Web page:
Sassie Duggleby is leading the team at Venus Aerospace to develop a spaceplane that could go from LA to Tokyo in an hour. As CEO, Sassie sets the tone that her team doesn't have to adhere to the typical startup-up grind to solve some serious deeptech issues. She talks with Darrell and Jordan about honoring the company's namesake–Venus, the goddess of love–and loving her customers and her employees well, all while working to bring the world closer together with greener, more efficient travel. Take our listener survey and let us know a bit about yourself and what you think of FOUND.Connect with us:On TwitterOn InstagramVia email: email@example.comCall us and leave a voicemail at (510) 936-1618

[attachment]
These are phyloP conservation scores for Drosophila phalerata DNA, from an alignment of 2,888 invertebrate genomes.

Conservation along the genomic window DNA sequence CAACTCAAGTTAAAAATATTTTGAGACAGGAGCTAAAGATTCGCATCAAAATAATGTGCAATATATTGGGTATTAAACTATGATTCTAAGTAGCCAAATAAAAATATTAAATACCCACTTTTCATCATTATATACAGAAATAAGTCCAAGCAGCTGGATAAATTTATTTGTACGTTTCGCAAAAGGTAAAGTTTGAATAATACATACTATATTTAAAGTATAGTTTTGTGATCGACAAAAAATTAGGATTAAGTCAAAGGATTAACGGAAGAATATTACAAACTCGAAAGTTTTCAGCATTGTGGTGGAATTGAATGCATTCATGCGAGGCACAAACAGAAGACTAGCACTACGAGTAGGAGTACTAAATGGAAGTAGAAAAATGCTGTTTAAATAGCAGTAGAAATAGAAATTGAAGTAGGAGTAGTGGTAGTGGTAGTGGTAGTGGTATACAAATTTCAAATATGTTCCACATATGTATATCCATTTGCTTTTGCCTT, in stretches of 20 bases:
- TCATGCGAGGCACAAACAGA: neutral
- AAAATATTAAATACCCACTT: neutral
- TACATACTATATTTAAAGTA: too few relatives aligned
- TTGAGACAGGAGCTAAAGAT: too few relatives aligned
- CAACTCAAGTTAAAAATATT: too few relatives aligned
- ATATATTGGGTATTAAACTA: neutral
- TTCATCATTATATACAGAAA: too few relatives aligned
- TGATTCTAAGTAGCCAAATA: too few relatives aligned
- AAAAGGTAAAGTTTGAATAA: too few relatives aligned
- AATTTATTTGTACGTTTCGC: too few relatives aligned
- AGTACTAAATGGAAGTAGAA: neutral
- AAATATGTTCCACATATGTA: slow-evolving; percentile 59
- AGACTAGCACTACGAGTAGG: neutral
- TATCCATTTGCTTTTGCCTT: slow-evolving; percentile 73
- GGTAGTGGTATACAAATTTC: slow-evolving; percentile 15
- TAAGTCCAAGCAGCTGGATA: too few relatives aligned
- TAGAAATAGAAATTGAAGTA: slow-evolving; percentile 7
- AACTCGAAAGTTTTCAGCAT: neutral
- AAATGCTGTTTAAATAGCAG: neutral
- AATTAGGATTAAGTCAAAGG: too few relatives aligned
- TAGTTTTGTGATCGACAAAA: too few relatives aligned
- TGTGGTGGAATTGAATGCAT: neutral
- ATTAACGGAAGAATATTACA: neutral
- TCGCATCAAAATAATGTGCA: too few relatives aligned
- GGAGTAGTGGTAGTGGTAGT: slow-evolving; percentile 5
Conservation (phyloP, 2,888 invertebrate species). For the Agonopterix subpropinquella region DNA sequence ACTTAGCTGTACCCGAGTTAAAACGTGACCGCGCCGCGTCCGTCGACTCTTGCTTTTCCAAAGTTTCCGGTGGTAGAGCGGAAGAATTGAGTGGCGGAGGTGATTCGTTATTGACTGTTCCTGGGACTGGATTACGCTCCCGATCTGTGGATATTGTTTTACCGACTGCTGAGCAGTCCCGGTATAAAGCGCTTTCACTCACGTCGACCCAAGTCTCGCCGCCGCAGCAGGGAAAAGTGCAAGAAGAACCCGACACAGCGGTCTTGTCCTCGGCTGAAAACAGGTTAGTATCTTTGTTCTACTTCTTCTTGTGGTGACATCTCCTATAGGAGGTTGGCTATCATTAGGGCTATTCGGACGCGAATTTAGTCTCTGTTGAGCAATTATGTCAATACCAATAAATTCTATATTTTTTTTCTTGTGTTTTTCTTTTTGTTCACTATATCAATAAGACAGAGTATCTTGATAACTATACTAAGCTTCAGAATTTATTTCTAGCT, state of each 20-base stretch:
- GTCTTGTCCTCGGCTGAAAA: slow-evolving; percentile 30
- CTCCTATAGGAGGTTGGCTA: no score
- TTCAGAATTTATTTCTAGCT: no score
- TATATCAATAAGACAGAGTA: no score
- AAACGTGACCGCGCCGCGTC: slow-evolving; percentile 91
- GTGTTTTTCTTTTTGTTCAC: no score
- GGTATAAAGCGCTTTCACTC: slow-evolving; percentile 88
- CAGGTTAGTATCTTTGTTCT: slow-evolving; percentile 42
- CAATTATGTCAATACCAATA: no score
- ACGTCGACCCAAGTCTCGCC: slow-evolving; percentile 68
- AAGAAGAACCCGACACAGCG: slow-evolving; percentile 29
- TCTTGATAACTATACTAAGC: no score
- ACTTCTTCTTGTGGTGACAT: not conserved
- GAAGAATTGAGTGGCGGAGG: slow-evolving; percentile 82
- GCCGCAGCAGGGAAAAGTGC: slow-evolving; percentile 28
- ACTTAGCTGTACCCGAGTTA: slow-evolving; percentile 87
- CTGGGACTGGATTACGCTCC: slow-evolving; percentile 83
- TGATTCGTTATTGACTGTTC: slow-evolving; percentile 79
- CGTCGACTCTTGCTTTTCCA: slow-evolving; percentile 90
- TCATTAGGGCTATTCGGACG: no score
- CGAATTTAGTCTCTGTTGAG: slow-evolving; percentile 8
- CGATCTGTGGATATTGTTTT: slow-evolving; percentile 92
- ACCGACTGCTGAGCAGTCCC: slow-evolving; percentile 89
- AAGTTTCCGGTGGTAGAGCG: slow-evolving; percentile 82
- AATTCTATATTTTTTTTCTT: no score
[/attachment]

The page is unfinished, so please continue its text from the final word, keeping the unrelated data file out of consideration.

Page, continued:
Amanda Spratt is a 3 x Australian Cycling Olympian having represented Australia at Tokyo 2020, Rio 2016 and London 2012 Olympic Games. Amanda is a Dual World UCI Championship medalist picking up silver in the road race in 2018 and then bronze in 2019. She is an original team BikeExchange–Jayco rider, a 2 x Tour Downunder champion and a 3 x National Road Race Champion 2012, 2016 and 2020. On this episode Amanda shares around her career highs, lows, and learnings and the challenges she faced overcoming a condition ‘Iliac Artery Endofibrosis'. Amanda outlines the long road to recovery that she's still on following her diagnosis just after the Tokyo 2021 Olympic Games where she recounts how things didn't quite go to plan. Headline Sponsor: POLAR Polar are a sports technology company who build world class heart rate monitors and GPS watches for people who take their health, fitness and sports performance seriously. Coming from the heart of the Nordics, they have the experience, insight, and history of quality, design and innovation which is unparalleled. Worn by some of the best athletes on the planet, we're very excited to have Polar as a partner here so you can also access their heart rate monitors, watches and training platform. Polar are very excited to announce that they are launching two stunning new-generation running watches, the Polar Pacer and Polar Pacer Pro. As a starting bonus, the team at Polar are offering 15% off. If it's time for you to check out a new heart rate monitor or watch to help improve your performance, head across to Polar.com and use the code TPPS on selected products. Featured Sponsor: Earshots Lock on, train on & rock on with Earshots. They have you covered for staying motivated while you train Their patented Magnetic ear clip means you can push your limits without being distracted by annoying cords or earbuds that fall out. Use the code PERFORMANCE at Earshots.com for 10% off your purchase. Supplementary Sponsor: Momentus Amp Human & Momentous Building the future of human performance. Amp Human, creators of PR Lotion, and Momentous, the cleanest, safest sports nutrition company are merging together to build the future of human performance. PR Lotion is designed to maximize your training and recovery by unlocking bicarb, a natural electrolyte that improves muscle function and helps you combat fatigue during hard workouts. Train. Compete. Repeat. With Amp Human PR Lotion. Join the The Physical Performance Show LEARNINGS membership through weekly podcasts | Patreon If you enjoyed this episode of The Physical Performance Show please hit SUBSCRIBE for to ensure you are one of the first to future episodes. Jump over to The Physical Performance Show - https://physicalperformanceshow.com/ for more details. Follow @Brad_Beer Instagram & Twitter The Physical Performance Show: Facebook, Instagram, & Twitter (@tppshow1) Please direct any questions, comments, and feedback to the above social media handles.